[Spellyans] Blejyow or Flowrys?

nicholas williams njawilliams at gmail.com
Sun May 30 19:49:30 BST 2010

Whoever said anything about rejecting anything? I was merely pointing  
out that some words favoured by Nance do not occur in the texts  
(though they do occur in OCV and in toponyms) and therefore we should  
possibly not use them for everyday use. The English word 'twain' means  
'two' but we don't say 'I want to book a flight to Paris for twain',  
do we?  We don't say "Has ought happed?" but "Has anything happened".  
We don't say "I hied me to the leech" but "I went to the doctor".
As for blejyow, it probably was originally the word for 'flowers', but  
'flowers' in all our texts from the Ordinalia to CW is invariably  
flourys, the plural of flour.
We should use the attested words for the attested meanings, and leave  
the archaisms for poetry and elevated writing.
Nance didn't do that because of his idees fixes about what constituted  
"correct" Cornish. Nance's purism nourished later less scholarly  
purism and has, in my view, done the revival immense damage.


On 30 Me 2010, at 18:12, Craig Weatherhill wrote:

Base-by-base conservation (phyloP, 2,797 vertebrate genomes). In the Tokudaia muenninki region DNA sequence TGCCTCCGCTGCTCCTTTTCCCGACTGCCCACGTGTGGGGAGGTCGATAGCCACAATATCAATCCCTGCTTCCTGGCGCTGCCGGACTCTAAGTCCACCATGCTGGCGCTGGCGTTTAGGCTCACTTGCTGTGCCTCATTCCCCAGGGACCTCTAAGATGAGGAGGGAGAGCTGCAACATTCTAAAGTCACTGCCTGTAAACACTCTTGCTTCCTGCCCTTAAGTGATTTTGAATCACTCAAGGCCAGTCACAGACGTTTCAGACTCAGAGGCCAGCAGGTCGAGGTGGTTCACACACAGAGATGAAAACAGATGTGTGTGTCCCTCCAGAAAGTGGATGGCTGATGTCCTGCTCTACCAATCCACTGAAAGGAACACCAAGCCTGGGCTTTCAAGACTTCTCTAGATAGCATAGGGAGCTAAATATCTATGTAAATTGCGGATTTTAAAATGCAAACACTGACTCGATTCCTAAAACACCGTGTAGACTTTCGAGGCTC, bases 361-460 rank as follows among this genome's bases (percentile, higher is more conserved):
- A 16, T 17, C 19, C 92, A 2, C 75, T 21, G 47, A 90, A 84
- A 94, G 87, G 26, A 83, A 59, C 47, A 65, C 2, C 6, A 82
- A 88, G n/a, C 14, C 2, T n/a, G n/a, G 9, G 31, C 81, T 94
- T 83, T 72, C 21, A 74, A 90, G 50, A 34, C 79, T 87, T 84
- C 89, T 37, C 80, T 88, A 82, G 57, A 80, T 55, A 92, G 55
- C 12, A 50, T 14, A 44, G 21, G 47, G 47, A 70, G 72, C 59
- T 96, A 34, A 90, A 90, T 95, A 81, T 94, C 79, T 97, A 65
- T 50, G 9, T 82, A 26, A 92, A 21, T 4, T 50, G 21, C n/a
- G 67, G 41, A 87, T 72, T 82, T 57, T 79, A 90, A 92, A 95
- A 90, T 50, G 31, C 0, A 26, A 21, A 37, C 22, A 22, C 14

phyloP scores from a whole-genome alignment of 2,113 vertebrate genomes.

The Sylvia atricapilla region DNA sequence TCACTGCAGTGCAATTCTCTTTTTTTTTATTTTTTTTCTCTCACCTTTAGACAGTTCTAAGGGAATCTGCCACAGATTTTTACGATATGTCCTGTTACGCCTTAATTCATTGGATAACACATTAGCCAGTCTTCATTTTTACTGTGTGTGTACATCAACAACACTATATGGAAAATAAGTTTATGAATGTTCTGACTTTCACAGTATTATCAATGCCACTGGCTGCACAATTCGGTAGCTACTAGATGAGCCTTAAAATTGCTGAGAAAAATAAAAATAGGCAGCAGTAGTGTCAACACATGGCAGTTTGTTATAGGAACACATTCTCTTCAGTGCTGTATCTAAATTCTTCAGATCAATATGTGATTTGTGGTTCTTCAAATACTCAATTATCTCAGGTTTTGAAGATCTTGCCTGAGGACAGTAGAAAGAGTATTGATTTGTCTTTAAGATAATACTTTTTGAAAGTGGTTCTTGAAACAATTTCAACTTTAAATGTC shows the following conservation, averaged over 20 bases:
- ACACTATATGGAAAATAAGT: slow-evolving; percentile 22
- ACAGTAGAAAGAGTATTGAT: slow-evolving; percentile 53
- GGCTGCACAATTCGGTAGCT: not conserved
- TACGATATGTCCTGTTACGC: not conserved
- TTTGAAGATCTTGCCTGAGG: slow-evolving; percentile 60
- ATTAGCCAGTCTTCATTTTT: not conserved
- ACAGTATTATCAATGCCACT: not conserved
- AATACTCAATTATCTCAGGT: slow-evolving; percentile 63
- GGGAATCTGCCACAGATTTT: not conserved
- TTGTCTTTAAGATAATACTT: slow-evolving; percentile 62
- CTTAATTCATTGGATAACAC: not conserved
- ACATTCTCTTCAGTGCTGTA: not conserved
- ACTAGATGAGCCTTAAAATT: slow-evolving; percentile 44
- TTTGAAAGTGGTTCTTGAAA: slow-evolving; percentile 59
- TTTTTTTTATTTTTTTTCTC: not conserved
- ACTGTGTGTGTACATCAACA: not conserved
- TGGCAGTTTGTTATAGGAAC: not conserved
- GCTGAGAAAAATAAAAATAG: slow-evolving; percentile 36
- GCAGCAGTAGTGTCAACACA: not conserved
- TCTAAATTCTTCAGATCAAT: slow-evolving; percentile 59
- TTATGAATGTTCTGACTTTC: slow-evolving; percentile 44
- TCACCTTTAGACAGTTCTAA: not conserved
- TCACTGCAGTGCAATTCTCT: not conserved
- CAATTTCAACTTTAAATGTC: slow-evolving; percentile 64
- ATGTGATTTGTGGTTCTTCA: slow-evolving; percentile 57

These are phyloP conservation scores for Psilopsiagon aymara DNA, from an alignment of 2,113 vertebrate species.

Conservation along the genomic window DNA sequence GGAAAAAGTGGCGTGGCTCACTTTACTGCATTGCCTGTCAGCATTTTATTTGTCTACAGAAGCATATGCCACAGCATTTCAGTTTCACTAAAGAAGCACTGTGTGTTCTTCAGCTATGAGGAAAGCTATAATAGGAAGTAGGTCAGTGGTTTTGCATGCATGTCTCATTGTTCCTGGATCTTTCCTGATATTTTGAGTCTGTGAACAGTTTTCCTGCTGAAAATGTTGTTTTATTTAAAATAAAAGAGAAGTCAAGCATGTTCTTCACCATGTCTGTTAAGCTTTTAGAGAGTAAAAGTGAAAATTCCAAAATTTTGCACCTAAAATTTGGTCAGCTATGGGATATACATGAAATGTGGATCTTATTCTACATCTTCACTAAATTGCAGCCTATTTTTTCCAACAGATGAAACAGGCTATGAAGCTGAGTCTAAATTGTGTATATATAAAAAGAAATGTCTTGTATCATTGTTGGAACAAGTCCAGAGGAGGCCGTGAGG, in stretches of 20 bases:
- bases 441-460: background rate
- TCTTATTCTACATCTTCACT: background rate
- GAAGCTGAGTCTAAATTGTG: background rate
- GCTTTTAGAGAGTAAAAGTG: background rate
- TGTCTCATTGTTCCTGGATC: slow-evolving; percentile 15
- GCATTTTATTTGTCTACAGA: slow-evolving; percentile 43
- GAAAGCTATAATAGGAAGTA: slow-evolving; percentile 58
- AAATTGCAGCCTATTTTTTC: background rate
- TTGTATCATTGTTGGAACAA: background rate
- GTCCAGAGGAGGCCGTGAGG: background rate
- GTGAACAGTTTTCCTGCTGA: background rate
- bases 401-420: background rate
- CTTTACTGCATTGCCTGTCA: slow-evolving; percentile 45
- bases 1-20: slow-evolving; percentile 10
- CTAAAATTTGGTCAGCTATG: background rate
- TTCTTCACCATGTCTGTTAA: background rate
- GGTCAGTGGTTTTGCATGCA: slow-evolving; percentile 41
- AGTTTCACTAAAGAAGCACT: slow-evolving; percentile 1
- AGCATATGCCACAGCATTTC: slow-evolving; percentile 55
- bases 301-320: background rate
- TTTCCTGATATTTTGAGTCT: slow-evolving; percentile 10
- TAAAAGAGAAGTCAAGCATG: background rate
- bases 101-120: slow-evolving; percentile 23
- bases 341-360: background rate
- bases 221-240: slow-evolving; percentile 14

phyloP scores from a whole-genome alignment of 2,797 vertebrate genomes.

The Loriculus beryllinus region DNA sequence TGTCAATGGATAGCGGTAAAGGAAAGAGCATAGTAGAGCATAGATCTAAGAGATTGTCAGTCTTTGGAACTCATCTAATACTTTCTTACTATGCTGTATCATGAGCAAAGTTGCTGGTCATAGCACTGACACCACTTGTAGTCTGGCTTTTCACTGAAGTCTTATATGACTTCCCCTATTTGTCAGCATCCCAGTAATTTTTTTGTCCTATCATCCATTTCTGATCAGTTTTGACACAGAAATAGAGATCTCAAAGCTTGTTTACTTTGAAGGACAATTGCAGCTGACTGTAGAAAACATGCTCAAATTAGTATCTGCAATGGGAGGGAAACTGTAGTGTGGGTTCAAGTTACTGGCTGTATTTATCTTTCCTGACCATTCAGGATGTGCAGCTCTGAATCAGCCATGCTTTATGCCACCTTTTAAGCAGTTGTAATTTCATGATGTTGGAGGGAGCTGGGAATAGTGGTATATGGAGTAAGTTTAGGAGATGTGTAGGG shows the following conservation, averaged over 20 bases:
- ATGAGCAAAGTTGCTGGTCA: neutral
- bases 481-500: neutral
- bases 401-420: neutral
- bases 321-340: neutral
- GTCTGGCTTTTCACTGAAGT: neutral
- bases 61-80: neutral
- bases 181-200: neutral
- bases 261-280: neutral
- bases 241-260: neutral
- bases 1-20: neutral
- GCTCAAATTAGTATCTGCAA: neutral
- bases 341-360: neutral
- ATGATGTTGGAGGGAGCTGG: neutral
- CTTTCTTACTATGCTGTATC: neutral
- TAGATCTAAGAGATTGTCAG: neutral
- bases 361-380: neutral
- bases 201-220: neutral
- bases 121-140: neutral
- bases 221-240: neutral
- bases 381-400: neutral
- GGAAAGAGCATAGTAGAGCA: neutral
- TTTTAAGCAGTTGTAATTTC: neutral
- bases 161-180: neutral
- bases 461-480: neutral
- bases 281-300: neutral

> Indeed, dowr is used in river names, i.e. English would say 'River  
> Fal' but Cornish would say 'Dowr Fala'.  Also names such as 'Chy an  
> Dour' probably translate as 'house at the stream'.
> If a word occurs in a Cornish (or Irish) tononym, then where did  
> that word come from, if not the language itself?  We have so little  
> of historical written Cornish that one simply can't reject a word  
> because,in what does survive, there is only one attestation.   
> Blegyow 'flowers', from the Passion Poem, is one such example.  We  
> can't just reject it because it only occurs once (as far as we  
> know).  That it occurs at all is the essential point.  <Flourys>  
> appears to be the 'ordinary word' in the few texts that survive but  
> was it so in the total? We'll never know but I think it's dangerous  
> to draw conclusions from insufficient evidence survival.  Which is  
> where toponymic elements come in very useful.  They, too, are there  
> because Cornish speakers and writers used those words and for no  
> other reason.  All must be included in tota Cornicitas.
> I am happy to use <awan> or <ryver>; flowr> or <blejen>.  Their  
> existence in traditional Cornish is beyond doubt, and the choice  
> gives the advantage of allowing extensions of vocabulary, so useful  
> in written Cornish especially, where one doesn't want to keep using  
> one word where alternatives are available..
> Craig

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